This afternoon, the 11 active judges of the Federal Circuit will hear argument in Ariad Pharmaceuticals, Inc. v. Eli Lilly & Co. The issue is whether 35 U.S.C. § 112, ¶ 1 contains a written description requirement that is separate from the enablement requirement.
A patent must include a description that would enable one of ordinary skill in the art to make and use the invention. This is the disclosure part of the bargain for which we grant the limited monopoly of a patent. Without the incentive of a patent, many inventions might be kept secret. To ensure sufficient disclosure of the invention to the public in exchange for the limited monopoly, the patent must be enabling.
Is there a separate requirement that the patent contain a written description of the invention to ensure that the inventor was “in possession” of the invention at the time he invented it? If so, what does that mean?
The problem is that the statute is not written as a model of clarity.
The specification shall contain a written description of the invention, and of the manner and process of making and using it, in such full, clear, concise, and exact terms as to enable any person skilled in the art to which it pertains, or with which it is most nearly connected, to make and use the same, and shall set forth the best mode contemplated by the inventor of carrying out his invention.
Two Interpretations of the Statute
One way to read the statute is that the specification shall include a written description (1) of the invention, and (2) of the manner and process of making and using it. What does it mean to describe the invention other than by the manner and process of making and using it? Does this mean that examples are required? If so, how many? Does this mean that actual reduction to practice of the invention is required? Is a working model or prototype a requirement?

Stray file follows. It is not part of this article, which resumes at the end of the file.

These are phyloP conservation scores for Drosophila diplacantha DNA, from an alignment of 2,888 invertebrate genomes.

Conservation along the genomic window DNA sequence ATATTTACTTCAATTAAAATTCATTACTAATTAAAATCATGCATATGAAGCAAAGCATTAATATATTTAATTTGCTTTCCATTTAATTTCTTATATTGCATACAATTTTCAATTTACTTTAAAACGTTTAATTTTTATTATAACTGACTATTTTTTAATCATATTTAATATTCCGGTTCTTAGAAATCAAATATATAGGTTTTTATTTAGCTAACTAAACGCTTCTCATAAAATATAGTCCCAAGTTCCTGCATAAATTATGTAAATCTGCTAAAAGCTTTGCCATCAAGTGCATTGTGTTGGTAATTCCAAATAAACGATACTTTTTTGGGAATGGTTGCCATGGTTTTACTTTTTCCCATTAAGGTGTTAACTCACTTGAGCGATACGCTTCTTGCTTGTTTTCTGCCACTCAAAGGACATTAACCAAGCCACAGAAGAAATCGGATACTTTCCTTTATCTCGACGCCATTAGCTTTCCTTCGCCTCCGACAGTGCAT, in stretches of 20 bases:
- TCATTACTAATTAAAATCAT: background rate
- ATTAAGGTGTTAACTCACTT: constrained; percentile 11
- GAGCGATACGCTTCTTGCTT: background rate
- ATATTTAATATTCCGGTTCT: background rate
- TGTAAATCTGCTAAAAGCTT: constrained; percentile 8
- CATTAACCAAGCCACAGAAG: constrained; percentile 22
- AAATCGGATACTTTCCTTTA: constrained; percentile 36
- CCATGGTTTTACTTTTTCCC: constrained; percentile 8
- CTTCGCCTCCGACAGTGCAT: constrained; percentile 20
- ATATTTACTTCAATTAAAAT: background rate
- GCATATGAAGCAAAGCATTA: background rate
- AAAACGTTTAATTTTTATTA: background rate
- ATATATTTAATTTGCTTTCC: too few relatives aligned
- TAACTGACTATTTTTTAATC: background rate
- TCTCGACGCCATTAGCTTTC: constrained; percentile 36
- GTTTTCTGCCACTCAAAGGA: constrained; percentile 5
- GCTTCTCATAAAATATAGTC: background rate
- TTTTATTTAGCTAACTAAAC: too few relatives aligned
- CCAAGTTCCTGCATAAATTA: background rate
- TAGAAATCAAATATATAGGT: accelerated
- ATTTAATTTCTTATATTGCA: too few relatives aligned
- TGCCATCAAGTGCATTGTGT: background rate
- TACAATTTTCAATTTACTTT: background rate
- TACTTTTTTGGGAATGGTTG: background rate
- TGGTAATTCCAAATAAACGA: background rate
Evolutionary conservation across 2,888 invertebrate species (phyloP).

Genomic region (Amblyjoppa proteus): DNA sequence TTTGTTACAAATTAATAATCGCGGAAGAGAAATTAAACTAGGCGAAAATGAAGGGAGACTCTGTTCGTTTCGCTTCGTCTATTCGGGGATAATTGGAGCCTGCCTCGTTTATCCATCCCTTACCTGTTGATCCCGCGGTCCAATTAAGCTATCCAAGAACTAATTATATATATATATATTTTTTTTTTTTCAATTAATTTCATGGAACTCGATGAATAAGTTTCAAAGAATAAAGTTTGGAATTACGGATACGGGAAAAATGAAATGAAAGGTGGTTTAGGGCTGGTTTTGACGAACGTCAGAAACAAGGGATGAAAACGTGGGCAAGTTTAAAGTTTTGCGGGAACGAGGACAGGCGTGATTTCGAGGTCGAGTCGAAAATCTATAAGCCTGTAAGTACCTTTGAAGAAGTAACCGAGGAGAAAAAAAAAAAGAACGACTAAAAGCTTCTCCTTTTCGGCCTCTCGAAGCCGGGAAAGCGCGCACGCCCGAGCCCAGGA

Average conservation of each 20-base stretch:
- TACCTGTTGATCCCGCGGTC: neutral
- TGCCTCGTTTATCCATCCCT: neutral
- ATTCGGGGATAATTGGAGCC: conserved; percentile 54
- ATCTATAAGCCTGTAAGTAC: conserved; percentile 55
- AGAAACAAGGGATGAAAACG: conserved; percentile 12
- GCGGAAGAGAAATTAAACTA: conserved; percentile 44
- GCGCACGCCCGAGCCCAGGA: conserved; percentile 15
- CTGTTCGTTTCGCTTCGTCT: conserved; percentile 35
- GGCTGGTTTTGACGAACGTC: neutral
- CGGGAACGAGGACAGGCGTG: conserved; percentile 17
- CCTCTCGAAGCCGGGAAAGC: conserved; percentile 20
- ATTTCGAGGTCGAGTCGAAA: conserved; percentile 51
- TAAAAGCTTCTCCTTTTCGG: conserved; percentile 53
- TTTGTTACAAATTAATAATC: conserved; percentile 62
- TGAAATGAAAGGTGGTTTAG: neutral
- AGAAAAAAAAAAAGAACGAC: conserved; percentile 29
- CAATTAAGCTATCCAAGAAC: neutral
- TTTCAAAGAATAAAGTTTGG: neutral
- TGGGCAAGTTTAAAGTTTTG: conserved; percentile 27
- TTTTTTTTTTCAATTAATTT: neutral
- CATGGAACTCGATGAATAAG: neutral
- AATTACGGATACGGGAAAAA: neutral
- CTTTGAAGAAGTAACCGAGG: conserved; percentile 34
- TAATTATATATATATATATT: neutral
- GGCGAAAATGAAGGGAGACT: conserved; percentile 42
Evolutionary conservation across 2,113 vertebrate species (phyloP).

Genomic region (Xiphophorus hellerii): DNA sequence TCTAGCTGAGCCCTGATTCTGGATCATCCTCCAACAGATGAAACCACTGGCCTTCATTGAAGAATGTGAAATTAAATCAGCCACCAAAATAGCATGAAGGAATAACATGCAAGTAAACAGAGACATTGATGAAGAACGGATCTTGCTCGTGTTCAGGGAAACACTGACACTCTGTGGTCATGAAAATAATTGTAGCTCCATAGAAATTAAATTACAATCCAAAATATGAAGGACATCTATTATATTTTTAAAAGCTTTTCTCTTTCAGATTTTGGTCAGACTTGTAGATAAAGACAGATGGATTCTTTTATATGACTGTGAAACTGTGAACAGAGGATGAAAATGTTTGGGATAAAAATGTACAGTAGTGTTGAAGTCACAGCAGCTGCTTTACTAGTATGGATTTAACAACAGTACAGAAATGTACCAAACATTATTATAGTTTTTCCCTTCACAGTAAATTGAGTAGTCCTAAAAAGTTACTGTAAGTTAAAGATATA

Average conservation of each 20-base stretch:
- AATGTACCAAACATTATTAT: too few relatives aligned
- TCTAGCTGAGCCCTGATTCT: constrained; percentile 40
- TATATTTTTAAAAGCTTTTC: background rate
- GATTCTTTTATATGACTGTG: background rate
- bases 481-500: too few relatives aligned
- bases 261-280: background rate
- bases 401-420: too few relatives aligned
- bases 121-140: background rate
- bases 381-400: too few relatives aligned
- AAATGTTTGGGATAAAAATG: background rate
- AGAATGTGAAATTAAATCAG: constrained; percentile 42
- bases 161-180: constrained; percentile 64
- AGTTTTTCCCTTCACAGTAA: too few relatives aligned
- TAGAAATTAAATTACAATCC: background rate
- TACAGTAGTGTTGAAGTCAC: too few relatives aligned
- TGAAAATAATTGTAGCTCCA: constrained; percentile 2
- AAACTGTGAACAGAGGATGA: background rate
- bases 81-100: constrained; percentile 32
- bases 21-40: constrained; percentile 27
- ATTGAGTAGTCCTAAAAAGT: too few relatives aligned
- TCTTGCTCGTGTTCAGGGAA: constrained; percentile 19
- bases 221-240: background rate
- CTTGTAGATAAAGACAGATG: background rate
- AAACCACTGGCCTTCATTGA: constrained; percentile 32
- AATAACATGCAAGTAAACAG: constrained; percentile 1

Or does this mean that the patent must describe exactly how the invention works? Sometimes the inventors do not know exactly why a new discovery or invention works the way it does. This can be especially true in the case of a relatively new discovery or endeavor. They know what they did, but are not sure of the scientific explanation of why they achieved the result they did. It may take years of additional testing and experimentation to determine how or why the invention works as it does. They may still, however, be able to adequately describe how to make and use the invention, just not how or why it works. Should they be denied patent protection for their discovery?
Another way to read the statute is simply to read it as requiring a written description that enables one of ordinary skill in the art ot make and use the invention. Unless such a description is inadequate or would require undue experimentation to reproduce, examples, working models, and prototypes are not required. Moreover, it is not necessary for the inventor to know why the invention works as it does in order to gain patent protection for it.
Which of these views is correct? There has been disagreement in recent years on the issue at the Federal Circuit. This afternoon, the court will begin trying to answer this question.